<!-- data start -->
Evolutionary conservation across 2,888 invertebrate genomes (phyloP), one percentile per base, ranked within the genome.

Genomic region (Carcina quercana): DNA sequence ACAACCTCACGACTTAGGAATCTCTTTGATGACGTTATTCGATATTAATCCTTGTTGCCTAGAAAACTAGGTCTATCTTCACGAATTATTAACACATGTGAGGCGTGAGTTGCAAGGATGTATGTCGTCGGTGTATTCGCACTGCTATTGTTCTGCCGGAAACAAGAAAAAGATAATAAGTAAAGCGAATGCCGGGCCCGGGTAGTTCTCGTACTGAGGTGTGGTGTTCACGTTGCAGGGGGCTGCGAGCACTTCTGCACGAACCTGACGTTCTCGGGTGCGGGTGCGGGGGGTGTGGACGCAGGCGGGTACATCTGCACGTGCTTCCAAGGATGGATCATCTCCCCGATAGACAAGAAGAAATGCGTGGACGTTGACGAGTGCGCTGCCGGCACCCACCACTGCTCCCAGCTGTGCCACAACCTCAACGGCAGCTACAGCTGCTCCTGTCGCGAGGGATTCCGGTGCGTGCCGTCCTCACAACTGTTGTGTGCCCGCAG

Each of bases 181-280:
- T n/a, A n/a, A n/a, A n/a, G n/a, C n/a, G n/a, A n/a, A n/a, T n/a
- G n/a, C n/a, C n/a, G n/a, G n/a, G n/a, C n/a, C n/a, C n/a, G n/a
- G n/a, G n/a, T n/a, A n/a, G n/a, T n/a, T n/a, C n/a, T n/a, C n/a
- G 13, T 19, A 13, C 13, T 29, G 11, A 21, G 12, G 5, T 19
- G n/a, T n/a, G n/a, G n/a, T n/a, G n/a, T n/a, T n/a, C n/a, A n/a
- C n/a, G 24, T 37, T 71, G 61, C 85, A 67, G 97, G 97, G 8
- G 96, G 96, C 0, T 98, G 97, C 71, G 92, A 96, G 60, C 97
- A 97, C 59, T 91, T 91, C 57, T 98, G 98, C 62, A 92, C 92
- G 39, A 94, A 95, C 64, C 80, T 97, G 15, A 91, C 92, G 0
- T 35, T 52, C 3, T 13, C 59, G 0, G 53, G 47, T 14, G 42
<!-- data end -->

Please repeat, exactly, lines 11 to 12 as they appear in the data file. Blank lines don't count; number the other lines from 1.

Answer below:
- A 97, C 59, T 91, T 91, C 57, T 98, G 98, C 62, A 92, C 92
- G 39, A 94, A 95, C 64, C 80, T 97, G 15, A 91, C 92, G 0